A fleet of newly painted yellow buses have hit the streets of two-bus-lane-Tauranga today as part of the biggest shake-up of the city's underused public transport network in a decade.

The Bay of Plenty Regional Council has promised New Zealand's most car-dependent city an "enhanced" $14.8 million a year bus service: More seats, more buses, more flexible routes, new routes, more frequent services, better technology, and a new contractor - NZ Bus.

Bus patronage has been dropping in Tauranga over the last few years, but congestion-battling authorities were hoping Monday would be the start of an upward trend.

Rachel Pinn, the council's programme leader for passenger transport, said it was clear something needed to change in Tauranga.

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She said one of the issues with the old network was having a lot of long routes meant buses wound up snarled in traffic and running slower and slower.

The new routes were shorter and more flexible. They were also designed to move people around their own communities, rather than just between suburbs and city centres, she said.

Tauranga City Council transportation manager Martin Parkes said the councils were working together to improve bus infrastructure, including more bus lanes, peak hour bus clearways and technology to give late buses priority at traffic lights.

The changes have put some bus passengers on edge.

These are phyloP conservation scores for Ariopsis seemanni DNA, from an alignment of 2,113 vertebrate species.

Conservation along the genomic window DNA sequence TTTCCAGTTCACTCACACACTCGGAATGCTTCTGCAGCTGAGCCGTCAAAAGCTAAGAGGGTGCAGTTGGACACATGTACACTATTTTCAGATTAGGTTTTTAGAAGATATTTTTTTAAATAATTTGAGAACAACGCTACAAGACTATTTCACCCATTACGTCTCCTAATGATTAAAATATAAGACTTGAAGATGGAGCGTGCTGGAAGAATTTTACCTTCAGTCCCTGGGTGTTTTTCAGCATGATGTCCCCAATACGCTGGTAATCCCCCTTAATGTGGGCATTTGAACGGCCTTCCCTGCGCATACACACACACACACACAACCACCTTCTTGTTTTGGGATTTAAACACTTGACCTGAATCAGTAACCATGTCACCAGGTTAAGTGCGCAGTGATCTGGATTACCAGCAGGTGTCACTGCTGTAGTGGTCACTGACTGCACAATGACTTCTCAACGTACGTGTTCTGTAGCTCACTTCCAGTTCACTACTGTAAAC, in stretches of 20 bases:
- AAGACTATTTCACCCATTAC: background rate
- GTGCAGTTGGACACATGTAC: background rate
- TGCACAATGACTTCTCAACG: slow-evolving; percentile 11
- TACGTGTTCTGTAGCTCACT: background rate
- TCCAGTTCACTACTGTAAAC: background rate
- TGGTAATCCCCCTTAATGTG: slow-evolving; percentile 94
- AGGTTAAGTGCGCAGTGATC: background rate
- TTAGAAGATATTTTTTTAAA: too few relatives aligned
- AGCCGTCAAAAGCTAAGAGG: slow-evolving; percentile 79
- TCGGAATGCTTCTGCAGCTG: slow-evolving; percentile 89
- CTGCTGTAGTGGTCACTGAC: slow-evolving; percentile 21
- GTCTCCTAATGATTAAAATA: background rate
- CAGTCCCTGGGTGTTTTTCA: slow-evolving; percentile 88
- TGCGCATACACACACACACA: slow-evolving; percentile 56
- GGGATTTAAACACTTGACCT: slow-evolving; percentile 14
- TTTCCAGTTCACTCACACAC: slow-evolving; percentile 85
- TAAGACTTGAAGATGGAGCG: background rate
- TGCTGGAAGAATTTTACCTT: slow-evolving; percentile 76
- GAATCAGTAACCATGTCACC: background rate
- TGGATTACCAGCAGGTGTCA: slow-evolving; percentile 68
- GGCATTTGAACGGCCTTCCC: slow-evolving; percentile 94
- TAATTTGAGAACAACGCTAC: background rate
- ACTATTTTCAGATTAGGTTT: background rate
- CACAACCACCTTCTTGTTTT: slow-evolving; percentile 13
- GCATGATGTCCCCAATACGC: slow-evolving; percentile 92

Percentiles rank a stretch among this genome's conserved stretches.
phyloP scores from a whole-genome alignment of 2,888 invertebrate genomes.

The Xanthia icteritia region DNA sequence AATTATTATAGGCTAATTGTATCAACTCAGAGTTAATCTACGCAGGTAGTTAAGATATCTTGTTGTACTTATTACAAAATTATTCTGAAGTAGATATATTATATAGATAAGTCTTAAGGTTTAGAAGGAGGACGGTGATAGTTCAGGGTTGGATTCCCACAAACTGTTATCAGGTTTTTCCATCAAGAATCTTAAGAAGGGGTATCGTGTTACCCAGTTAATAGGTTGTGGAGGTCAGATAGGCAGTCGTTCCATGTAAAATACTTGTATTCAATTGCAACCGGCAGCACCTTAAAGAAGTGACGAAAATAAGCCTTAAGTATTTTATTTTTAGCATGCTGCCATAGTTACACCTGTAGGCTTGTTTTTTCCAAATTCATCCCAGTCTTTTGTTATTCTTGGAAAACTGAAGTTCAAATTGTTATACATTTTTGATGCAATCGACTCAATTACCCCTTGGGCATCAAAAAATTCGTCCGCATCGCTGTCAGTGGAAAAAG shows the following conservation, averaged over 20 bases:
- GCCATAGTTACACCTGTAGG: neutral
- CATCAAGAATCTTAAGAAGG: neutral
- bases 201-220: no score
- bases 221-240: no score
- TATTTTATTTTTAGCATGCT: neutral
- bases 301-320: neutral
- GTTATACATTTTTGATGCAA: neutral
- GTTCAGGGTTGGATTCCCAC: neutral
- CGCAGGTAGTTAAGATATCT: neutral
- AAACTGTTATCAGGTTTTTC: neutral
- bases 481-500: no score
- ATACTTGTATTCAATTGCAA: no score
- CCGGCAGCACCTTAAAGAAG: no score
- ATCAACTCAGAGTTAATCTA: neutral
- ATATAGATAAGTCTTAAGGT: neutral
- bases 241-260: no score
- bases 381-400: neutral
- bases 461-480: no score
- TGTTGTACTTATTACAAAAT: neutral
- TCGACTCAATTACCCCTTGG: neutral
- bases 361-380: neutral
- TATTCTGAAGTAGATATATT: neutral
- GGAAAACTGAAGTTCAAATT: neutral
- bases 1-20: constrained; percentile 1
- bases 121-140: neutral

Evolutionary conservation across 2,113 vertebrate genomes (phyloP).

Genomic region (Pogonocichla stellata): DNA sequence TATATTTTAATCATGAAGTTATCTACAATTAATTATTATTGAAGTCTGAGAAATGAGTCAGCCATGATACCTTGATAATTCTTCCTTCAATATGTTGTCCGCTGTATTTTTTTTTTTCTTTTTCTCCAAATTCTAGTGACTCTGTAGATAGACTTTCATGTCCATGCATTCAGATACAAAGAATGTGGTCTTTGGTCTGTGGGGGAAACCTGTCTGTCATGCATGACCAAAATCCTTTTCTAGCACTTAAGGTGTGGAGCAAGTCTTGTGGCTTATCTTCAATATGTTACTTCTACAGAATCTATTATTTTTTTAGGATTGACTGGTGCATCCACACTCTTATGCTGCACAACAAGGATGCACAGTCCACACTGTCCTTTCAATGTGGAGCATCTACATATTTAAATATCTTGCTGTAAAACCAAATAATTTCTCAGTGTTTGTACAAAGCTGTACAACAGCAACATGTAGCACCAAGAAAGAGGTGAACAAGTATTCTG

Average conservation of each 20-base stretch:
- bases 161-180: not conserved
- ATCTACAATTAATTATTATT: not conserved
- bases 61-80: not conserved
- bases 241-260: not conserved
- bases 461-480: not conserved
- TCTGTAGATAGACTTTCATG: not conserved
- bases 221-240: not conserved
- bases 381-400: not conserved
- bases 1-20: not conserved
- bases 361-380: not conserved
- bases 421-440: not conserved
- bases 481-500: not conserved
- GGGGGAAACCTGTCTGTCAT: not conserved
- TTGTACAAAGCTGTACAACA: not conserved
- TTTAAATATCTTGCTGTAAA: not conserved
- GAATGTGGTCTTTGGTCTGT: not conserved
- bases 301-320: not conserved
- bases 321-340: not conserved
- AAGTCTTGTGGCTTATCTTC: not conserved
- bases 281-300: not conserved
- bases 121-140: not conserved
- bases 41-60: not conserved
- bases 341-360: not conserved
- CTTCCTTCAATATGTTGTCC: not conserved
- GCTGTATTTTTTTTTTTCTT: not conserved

Pāpāmoa retiree Debbie Turner, who does not drive, said that when she saw her normal bus route to Bayfair was no more, she was worried.

She would need to walk 20 minutes to a different stop on Grenada St. Getting to the hospital, where she was a volunteer until recently, required either a route that went via congested Totara St or taking two buses.

Cathie Macrae, 62, said she was finding the new timetable "a little bit confusing at the moment", while a 26-year-old commuter was figuring out how to adapt to her bus' new schedule, which had shifted by half an hour.

Other users were optimistic.

Pāpāmoa East resident Jenna Preest was eager to trial the new Golden Sands Express service, predicted to rival car journeys for time in peak hours, to get to work.

"I have tried bussing before but it was so time-consuming that I gave up."

The new service, however, had convenient stops and would be just $2.72 each way with a Smartride card.

"It's so convenient. I will definitely be using it a few times a week, for sure."

- Additional reporting Scott Yeoman

Network quick facts

- Five electric buses due to join the fleet have been delayed until next year.
- Bike racks have been added to the buses. eBikes will not be allowed as they are too heavy.
- The new app for the bus network, Transit, has been downloaded more than 5000 times since June.
- 10 per cent of existing bus users will need to transfer buses due to the changes
- One-third of passengers should have a shorter journey time
- Transfer waits will be a maximum of 20 minutes on weekdays, 30 minutes on weekends.